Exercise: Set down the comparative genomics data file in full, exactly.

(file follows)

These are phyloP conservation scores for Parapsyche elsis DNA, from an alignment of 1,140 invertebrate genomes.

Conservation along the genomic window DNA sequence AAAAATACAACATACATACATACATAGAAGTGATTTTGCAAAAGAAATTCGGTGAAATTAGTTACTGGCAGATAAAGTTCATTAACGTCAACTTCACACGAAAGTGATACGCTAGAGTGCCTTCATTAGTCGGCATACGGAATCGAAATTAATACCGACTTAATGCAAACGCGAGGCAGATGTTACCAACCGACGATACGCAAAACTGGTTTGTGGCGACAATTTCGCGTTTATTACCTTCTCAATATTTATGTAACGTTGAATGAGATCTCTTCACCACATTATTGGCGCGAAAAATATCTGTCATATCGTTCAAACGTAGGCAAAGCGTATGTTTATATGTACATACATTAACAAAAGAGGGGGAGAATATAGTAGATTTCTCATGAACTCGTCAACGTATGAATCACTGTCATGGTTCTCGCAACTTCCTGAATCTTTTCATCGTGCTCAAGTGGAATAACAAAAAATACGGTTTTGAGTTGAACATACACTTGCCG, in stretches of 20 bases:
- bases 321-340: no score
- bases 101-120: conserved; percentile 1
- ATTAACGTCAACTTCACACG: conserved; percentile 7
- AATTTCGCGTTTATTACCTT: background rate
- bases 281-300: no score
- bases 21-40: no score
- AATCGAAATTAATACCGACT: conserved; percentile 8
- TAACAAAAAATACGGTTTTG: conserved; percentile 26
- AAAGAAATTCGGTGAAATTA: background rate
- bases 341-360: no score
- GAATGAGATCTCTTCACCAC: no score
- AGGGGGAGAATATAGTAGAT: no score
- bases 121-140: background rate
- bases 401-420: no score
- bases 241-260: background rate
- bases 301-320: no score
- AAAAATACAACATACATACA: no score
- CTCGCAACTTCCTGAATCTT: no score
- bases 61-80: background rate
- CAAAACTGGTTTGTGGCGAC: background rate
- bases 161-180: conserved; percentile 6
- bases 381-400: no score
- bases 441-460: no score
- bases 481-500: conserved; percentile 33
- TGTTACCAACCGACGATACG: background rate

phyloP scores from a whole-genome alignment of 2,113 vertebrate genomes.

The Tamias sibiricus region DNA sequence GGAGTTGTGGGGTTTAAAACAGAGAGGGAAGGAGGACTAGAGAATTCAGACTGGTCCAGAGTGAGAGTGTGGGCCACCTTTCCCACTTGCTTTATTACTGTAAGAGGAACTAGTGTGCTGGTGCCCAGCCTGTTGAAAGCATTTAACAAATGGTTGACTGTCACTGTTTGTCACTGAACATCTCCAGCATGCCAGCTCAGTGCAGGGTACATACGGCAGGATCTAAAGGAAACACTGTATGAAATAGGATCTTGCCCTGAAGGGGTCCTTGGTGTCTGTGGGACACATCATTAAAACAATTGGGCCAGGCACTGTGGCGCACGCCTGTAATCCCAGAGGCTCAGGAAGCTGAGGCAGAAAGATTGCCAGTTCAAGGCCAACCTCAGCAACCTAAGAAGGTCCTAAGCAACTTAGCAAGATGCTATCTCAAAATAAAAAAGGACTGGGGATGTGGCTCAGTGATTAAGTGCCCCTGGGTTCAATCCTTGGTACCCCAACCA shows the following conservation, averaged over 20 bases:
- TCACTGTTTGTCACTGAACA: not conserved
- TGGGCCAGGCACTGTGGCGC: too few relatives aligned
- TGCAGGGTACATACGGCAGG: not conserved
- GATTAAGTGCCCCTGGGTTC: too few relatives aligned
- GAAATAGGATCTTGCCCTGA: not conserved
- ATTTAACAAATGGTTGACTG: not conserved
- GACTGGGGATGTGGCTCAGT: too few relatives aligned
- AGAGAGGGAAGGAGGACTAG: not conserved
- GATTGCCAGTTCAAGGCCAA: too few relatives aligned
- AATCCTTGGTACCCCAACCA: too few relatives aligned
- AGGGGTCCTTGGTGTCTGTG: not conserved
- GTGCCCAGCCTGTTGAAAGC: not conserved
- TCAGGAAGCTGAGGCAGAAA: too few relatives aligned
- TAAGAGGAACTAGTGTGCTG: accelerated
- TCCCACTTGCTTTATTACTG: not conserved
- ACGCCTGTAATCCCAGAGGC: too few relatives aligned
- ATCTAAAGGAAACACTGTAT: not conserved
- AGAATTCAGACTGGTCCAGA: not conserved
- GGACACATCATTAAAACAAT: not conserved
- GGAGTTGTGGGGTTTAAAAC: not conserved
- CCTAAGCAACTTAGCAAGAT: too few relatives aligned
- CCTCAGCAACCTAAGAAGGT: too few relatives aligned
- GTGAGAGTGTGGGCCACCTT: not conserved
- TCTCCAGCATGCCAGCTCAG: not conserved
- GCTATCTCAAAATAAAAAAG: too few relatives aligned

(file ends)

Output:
These are phyloP conservation scores for Parapsyche elsis DNA, from an alignment of 1,140 invertebrate genomes.

Conservation along the genomic window DNA sequence AAAAATACAACATACATACATACATAGAAGTGATTTTGCAAAAGAAATTCGGTGAAATTAGTTACTGGCAGATAAAGTTCATTAACGTCAACTTCACACGAAAGTGATACGCTAGAGTGCCTTCATTAGTCGGCATACGGAATCGAAATTAATACCGACTTAATGCAAACGCGAGGCAGATGTTACCAACCGACGATACGCAAAACTGGTTTGTGGCGACAATTTCGCGTTTATTACCTTCTCAATATTTATGTAACGTTGAATGAGATCTCTTCACCACATTATTGGCGCGAAAAATATCTGTCATATCGTTCAAACGTAGGCAAAGCGTATGTTTATATGTACATACATTAACAAAAGAGGGGGAGAATATAGTAGATTTCTCATGAACTCGTCAACGTATGAATCACTGTCATGGTTCTCGCAACTTCCTGAATCTTTTCATCGTGCTCAAGTGGAATAACAAAAAATACGGTTTTGAGTTGAACATACACTTGCCG, in stretches of 20 bases:
- bases 321-340: no score
- bases 101-120: conserved; percentile 1
- ATTAACGTCAACTTCACACG: conserved; percentile 7
- AATTTCGCGTTTATTACCTT: background rate
- bases 281-300: no score
- bases 21-40: no score
- AATCGAAATTAATACCGACT: conserved; percentile 8
- TAACAAAAAATACGGTTTTG: conserved; percentile 26
- AAAGAAATTCGGTGAAATTA: background rate
- bases 341-360: no score
- GAATGAGATCTCTTCACCAC: no score
- AGGGGGAGAATATAGTAGAT: no score
- bases 121-140: background rate
- bases 401-420: no score
- bases 241-260: background rate
- bases 301-320: no score
- AAAAATACAACATACATACA: no score
- CTCGCAACTTCCTGAATCTT: no score
- bases 61-80: background rate
- CAAAACTGGTTTGTGGCGAC: background rate
- bases 161-180: conserved; percentile 6
- bases 381-400: no score
- bases 441-460: no score
- bases 481-500: conserved; percentile 33
- TGTTACCAACCGACGATACG: background rate

phyloP scores from a whole-genome alignment of 2,113 vertebrate genomes.

The Tamias sibiricus region DNA sequence GGAGTTGTGGGGTTTAAAACAGAGAGGGAAGGAGGACTAGAGAATTCAGACTGGTCCAGAGTGAGAGTGTGGGCCACCTTTCCCACTTGCTTTATTACTGTAAGAGGAACTAGTGTGCTGGTGCCCAGCCTGTTGAAAGCATTTAACAAATGGTTGACTGTCACTGTTTGTCACTGAACATCTCCAGCATGCCAGCTCAGTGCAGGGTACATACGGCAGGATCTAAAGGAAACACTGTATGAAATAGGATCTTGCCCTGAAGGGGTCCTTGGTGTCTGTGGGACACATCATTAAAACAATTGGGCCAGGCACTGTGGCGCACGCCTGTAATCCCAGAGGCTCAGGAAGCTGAGGCAGAAAGATTGCCAGTTCAAGGCCAACCTCAGCAACCTAAGAAGGTCCTAAGCAACTTAGCAAGATGCTATCTCAAAATAAAAAAGGACTGGGGATGTGGCTCAGTGATTAAGTGCCCCTGGGTTCAATCCTTGGTACCCCAACCA shows the following conservation, averaged over 20 bases:
- TCACTGTTTGTCACTGAACA: not conserved
- TGGGCCAGGCACTGTGGCGC: too few relatives aligned
- TGCAGGGTACATACGGCAGG: not conserved
- GATTAAGTGCCCCTGGGTTC: too few relatives aligned
- GAAATAGGATCTTGCCCTGA: not conserved
- ATTTAACAAATGGTTGACTG: not conserved
- GACTGGGGATGTGGCTCAGT: too few relatives aligned
- AGAGAGGGAAGGAGGACTAG: not conserved
- GATTGCCAGTTCAAGGCCAA: too few relatives aligned
- AATCCTTGGTACCCCAACCA: too few relatives aligned
- AGGGGTCCTTGGTGTCTGTG: not conserved
- GTGCCCAGCCTGTTGAAAGC: not conserved
- TCAGGAAGCTGAGGCAGAAA: too few relatives aligned
- TAAGAGGAACTAGTGTGCTG: accelerated
- TCCCACTTGCTTTATTACTG: not conserved
- ACGCCTGTAATCCCAGAGGC: too few relatives aligned
- ATCTAAAGGAAACACTGTAT: not conserved
- AGAATTCAGACTGGTCCAGA: not conserved
- GGACACATCATTAAAACAAT: not conserved
- GGAGTTGTGGGGTTTAAAAC: not conserved
- CCTAAGCAACTTAGCAAGAT: too few relatives aligned
- CCTCAGCAACCTAAGAAGGT: too few relatives aligned
- GTGAGAGTGTGGGCCACCTT: not conserved
- TCTCCAGCATGCCAGCTCAG: not conserved
- GCTATCTCAAAATAAAAAAG: too few relatives aligned